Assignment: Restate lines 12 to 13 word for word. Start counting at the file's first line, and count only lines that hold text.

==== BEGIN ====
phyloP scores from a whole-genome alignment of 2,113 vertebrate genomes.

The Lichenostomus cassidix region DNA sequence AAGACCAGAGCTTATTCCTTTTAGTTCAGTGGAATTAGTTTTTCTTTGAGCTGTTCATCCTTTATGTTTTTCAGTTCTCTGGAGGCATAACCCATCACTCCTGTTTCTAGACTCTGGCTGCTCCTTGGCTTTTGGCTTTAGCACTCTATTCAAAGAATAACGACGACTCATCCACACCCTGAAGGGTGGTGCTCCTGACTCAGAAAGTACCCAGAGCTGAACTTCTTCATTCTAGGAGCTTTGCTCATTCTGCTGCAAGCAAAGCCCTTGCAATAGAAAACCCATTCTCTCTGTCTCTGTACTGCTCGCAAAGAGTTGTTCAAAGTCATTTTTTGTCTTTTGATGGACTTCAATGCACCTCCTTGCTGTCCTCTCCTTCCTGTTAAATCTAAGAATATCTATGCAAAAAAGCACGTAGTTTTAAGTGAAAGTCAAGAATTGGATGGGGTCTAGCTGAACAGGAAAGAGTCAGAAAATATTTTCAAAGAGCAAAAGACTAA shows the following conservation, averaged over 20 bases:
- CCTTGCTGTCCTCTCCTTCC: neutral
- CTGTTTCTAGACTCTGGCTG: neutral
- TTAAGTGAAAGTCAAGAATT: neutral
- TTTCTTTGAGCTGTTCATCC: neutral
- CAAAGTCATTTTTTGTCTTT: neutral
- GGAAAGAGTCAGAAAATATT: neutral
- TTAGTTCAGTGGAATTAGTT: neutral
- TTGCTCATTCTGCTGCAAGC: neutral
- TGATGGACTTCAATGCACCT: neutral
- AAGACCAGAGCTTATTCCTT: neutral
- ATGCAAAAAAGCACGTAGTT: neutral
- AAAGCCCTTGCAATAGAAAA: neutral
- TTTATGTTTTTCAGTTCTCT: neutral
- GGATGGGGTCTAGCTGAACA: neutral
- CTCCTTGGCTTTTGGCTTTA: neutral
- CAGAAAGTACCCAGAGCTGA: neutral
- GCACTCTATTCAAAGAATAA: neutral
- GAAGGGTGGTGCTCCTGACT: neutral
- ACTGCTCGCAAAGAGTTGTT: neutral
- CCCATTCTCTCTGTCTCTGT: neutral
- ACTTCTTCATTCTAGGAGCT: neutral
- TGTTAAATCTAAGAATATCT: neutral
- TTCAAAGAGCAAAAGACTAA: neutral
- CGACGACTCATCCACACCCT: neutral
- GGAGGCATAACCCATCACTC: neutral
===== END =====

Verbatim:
- AAGACCAGAGCTTATTCCTT: neutral
- ATGCAAAAAAGCACGTAGTT: neutral